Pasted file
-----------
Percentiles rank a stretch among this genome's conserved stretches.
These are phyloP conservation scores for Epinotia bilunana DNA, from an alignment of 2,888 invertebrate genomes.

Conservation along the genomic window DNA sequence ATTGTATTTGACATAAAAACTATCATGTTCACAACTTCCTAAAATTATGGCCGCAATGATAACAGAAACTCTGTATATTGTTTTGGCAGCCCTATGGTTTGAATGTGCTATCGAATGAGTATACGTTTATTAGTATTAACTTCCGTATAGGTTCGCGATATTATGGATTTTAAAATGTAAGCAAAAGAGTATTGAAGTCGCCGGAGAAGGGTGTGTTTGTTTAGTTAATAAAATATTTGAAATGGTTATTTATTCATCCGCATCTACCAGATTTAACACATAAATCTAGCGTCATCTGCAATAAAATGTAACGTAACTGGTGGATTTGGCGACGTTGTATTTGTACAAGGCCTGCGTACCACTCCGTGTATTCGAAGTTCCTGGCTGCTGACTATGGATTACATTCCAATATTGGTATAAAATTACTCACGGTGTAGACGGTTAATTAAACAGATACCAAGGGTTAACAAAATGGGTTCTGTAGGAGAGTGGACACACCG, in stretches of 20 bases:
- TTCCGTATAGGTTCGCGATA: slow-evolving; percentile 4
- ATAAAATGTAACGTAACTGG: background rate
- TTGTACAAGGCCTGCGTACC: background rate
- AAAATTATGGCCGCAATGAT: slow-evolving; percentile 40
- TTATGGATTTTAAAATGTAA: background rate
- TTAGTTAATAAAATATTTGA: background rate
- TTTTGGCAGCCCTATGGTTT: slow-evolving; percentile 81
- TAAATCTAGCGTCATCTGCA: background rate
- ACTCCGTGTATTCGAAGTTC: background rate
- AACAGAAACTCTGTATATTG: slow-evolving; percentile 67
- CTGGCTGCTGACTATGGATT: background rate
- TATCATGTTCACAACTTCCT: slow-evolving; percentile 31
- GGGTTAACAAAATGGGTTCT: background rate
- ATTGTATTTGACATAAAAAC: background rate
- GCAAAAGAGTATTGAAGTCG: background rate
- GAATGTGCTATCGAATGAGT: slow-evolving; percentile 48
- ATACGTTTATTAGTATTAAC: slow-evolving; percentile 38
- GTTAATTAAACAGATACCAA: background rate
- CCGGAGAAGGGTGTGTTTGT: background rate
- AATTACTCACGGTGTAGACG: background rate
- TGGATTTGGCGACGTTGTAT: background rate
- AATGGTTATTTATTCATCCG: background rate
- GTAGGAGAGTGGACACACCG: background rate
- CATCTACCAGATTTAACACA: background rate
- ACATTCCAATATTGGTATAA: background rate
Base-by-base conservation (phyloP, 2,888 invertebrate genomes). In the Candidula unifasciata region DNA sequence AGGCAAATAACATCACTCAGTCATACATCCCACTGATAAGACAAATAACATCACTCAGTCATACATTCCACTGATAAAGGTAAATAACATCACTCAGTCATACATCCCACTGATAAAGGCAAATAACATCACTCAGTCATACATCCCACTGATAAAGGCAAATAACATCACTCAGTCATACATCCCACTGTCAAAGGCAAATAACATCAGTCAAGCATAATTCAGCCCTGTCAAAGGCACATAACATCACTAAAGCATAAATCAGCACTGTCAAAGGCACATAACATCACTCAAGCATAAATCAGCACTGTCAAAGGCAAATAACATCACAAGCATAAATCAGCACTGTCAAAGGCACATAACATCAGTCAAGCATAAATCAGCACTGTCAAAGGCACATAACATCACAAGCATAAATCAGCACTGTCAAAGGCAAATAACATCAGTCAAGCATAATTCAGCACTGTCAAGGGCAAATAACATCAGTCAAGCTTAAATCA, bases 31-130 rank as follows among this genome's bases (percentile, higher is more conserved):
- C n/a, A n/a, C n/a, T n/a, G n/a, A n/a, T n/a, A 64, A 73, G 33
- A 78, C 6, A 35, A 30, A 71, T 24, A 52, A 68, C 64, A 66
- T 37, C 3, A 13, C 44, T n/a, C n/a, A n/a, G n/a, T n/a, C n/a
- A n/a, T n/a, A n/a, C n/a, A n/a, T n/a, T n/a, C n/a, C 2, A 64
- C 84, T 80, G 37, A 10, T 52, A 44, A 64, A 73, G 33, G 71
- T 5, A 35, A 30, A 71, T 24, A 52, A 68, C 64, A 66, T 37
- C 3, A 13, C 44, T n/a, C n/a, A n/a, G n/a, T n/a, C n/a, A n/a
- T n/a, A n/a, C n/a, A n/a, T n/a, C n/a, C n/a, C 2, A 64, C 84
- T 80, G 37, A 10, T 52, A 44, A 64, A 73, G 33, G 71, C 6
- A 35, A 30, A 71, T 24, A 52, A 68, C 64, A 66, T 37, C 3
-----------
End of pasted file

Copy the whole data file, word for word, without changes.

Percentiles rank a stretch among this genome's conserved stretches.
These are phyloP conservation scores for Epinotia bilunana DNA, from an alignment of 2,888 invertebrate genomes.

Conservation along the genomic window DNA sequence ATTGTATTTGACATAAAAACTATCATGTTCACAACTTCCTAAAATTATGGCCGCAATGATAACAGAAACTCTGTATATTGTTTTGGCAGCCCTATGGTTTGAATGTGCTATCGAATGAGTATACGTTTATTAGTATTAACTTCCGTATAGGTTCGCGATATTATGGATTTTAAAATGTAAGCAAAAGAGTATTGAAGTCGCCGGAGAAGGGTGTGTTTGTTTAGTTAATAAAATATTTGAAATGGTTATTTATTCATCCGCATCTACCAGATTTAACACATAAATCTAGCGTCATCTGCAATAAAATGTAACGTAACTGGTGGATTTGGCGACGTTGTATTTGTACAAGGCCTGCGTACCACTCCGTGTATTCGAAGTTCCTGGCTGCTGACTATGGATTACATTCCAATATTGGTATAAAATTACTCACGGTGTAGACGGTTAATTAAACAGATACCAAGGGTTAACAAAATGGGTTCTGTAGGAGAGTGGACACACCG, in stretches of 20 bases:
- TTCCGTATAGGTTCGCGATA: slow-evolving; percentile 4
- ATAAAATGTAACGTAACTGG: background rate
- TTGTACAAGGCCTGCGTACC: background rate
- AAAATTATGGCCGCAATGAT: slow-evolving; percentile 40
- TTATGGATTTTAAAATGTAA: background rate
- TTAGTTAATAAAATATTTGA: background rate
- TTTTGGCAGCCCTATGGTTT: slow-evolving; percentile 81
- TAAATCTAGCGTCATCTGCA: background rate
- ACTCCGTGTATTCGAAGTTC: background rate
- AACAGAAACTCTGTATATTG: slow-evolving; percentile 67
- CTGGCTGCTGACTATGGATT: background rate
- TATCATGTTCACAACTTCCT: slow-evolving; percentile 31
- GGGTTAACAAAATGGGTTCT: background rate
- ATTGTATTTGACATAAAAAC: background rate
- GCAAAAGAGTATTGAAGTCG: background rate
- GAATGTGCTATCGAATGAGT: slow-evolving; percentile 48
- ATACGTTTATTAGTATTAAC: slow-evolving; percentile 38
- GTTAATTAAACAGATACCAA: background rate
- CCGGAGAAGGGTGTGTTTGT: background rate
- AATTACTCACGGTGTAGACG: background rate
- TGGATTTGGCGACGTTGTAT: background rate
- AATGGTTATTTATTCATCCG: background rate
- GTAGGAGAGTGGACACACCG: background rate
- CATCTACCAGATTTAACACA: background rate
- ACATTCCAATATTGGTATAA: background rate
Base-by-base conservation (phyloP, 2,888 invertebrate genomes). In the Candidula unifasciata region DNA sequence AGGCAAATAACATCACTCAGTCATACATCCCACTGATAAGACAAATAACATCACTCAGTCATACATTCCACTGATAAAGGTAAATAACATCACTCAGTCATACATCCCACTGATAAAGGCAAATAACATCACTCAGTCATACATCCCACTGATAAAGGCAAATAACATCACTCAGTCATACATCCCACTGTCAAAGGCAAATAACATCAGTCAAGCATAATTCAGCCCTGTCAAAGGCACATAACATCACTAAAGCATAAATCAGCACTGTCAAAGGCACATAACATCACTCAAGCATAAATCAGCACTGTCAAAGGCAAATAACATCACAAGCATAAATCAGCACTGTCAAAGGCACATAACATCAGTCAAGCATAAATCAGCACTGTCAAAGGCACATAACATCACAAGCATAAATCAGCACTGTCAAAGGCAAATAACATCAGTCAAGCATAATTCAGCACTGTCAAGGGCAAATAACATCAGTCAAGCTTAAATCA, bases 31-130 rank as follows among this genome's bases (percentile, higher is more conserved):
- C n/a, A n/a, C n/a, T n/a, G n/a, A n/a, T n/a, A 64, A 73, G 33
- A 78, C 6, A 35, A 30, A 71, T 24, A 52, A 68, C 64, A 66
- T 37, C 3, A 13, C 44, T n/a, C n/a, A n/a, G n/a, T n/a, C n/a
- A n/a, T n/a, A n/a, C n/a, A n/a, T n/a, T n/a, C n/a, C 2, A 64
- C 84, T 80, G 37, A 10, T 52, A 44, A 64, A 73, G 33, G 71
- T 5, A 35, A 30, A 71, T 24, A 52, A 68, C 64, A 66, T 37
- C 3, A 13, C 44, T n/a, C n/a, A n/a, G n/a, T n/a, C n/a, A n/a
- T n/a, A n/a, C n/a, A n/a, T n/a, C n/a, C n/a, C 2, A 64, C 84
- T 80, G 37, A 10, T 52, A 44, A 64, A 73, G 33, G 71, C 6
- A 35, A 30, A 71, T 24, A 52, A 68, C 64, A 66, T 37, C 3